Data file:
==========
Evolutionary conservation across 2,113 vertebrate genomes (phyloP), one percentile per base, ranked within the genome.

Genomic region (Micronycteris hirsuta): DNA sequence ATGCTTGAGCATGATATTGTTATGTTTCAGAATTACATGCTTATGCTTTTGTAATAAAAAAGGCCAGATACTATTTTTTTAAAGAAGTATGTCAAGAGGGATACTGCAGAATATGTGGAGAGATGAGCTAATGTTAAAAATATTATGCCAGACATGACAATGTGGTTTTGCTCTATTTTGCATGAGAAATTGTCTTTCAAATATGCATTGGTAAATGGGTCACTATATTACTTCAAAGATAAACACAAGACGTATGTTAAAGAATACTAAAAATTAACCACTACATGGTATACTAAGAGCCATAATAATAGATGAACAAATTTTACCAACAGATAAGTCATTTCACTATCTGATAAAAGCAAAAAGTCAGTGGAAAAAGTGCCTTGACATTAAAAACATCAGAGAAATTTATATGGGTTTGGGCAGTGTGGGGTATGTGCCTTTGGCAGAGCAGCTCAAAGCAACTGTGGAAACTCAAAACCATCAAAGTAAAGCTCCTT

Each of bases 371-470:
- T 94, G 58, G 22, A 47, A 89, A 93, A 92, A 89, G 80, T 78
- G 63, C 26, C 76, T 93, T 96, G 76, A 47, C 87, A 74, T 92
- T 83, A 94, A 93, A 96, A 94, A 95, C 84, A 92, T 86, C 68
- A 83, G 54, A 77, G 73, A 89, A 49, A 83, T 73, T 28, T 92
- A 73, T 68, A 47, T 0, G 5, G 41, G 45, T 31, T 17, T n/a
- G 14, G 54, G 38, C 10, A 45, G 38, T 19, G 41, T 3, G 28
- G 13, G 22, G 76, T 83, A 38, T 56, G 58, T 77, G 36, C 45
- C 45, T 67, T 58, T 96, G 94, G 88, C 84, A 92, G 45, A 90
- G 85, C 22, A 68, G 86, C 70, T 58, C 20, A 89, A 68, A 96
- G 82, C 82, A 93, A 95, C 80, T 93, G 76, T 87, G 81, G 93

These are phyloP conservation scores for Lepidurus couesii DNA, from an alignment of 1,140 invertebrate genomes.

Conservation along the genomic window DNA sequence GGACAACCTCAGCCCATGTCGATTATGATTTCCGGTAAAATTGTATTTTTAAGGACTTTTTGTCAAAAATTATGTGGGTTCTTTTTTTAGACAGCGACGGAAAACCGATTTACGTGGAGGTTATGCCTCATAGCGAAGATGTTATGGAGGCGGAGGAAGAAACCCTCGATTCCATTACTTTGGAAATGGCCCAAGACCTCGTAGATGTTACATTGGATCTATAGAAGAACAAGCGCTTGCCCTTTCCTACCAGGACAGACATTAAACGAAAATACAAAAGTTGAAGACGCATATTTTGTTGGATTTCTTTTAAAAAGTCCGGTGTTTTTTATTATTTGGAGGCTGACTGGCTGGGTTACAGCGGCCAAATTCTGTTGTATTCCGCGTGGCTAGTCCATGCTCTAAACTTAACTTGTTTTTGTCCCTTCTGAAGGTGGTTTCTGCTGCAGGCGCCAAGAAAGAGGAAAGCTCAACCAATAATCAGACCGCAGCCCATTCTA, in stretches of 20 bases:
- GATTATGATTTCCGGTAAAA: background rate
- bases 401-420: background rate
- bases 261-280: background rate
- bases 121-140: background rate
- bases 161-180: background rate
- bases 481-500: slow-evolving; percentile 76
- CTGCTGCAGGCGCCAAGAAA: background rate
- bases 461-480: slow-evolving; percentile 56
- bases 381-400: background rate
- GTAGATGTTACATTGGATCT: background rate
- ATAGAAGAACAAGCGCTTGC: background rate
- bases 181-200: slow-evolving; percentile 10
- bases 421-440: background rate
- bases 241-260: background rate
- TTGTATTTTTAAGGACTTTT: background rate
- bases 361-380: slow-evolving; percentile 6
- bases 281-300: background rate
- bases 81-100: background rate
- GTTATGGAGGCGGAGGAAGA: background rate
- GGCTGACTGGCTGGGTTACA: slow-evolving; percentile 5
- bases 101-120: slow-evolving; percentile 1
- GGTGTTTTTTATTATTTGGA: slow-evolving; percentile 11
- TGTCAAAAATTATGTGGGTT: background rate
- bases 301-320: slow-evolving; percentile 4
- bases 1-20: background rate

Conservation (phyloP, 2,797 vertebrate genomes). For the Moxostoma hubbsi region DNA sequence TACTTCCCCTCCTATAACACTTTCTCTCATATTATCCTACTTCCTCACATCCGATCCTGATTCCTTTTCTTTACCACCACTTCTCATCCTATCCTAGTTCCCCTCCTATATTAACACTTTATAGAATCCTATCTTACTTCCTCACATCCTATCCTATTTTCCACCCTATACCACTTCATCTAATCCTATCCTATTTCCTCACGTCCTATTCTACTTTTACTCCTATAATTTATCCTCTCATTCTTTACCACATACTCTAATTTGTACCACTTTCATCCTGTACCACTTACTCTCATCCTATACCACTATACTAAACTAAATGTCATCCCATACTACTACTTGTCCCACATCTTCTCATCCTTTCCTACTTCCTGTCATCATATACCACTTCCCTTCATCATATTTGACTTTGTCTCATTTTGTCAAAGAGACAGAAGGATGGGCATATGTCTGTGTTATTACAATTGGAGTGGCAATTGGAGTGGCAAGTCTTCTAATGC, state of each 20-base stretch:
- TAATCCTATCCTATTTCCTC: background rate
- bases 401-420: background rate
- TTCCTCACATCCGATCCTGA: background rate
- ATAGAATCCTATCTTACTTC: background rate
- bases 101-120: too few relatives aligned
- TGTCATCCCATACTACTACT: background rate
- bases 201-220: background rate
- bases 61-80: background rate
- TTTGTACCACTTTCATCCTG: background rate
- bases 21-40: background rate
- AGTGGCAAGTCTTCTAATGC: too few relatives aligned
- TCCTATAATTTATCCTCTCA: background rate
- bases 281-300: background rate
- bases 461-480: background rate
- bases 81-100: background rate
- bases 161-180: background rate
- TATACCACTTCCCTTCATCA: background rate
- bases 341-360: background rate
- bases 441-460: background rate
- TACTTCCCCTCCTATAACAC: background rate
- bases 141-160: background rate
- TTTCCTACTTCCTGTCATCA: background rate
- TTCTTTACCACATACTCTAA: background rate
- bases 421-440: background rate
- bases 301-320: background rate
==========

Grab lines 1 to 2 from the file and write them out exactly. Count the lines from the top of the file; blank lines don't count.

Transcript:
Evolutionary conservation across 2,113 vertebrate genomes (phyloP), one percentile per base, ranked within the genome.

Genomic region (Micronycteris hirsuta): DNA sequence ATGCTTGAGCATGATATTGTTATGTTTCAGAATTACATGCTTATGCTTTTGTAATAAAAAAGGCCAGATACTATTTTTTTAAAGAAGTATGTCAAGAGGGATACTGCAGAATATGTGGAGAGATGAGCTAATGTTAAAAATATTATGCCAGACATGACAATGTGGTTTTGCTCTATTTTGCATGAGAAATTGTCTTTCAAATATGCATTGGTAAATGGGTCACTATATTACTTCAAAGATAAACACAAGACGTATGTTAAAGAATACTAAAAATTAACCACTACATGGTATACTAAGAGCCATAATAATAGATGAACAAATTTTACCAACAGATAAGTCATTTCACTATCTGATAAAAGCAAAAAGTCAGTGGAAAAAGTGCCTTGACATTAAAAACATCAGAGAAATTTATATGGGTTTGGGCAGTGTGGGGTATGTGCCTTTGGCAGAGCAGCTCAAAGCAACTGTGGAAACTCAAAACCATCAAAGTAAAGCTCCTT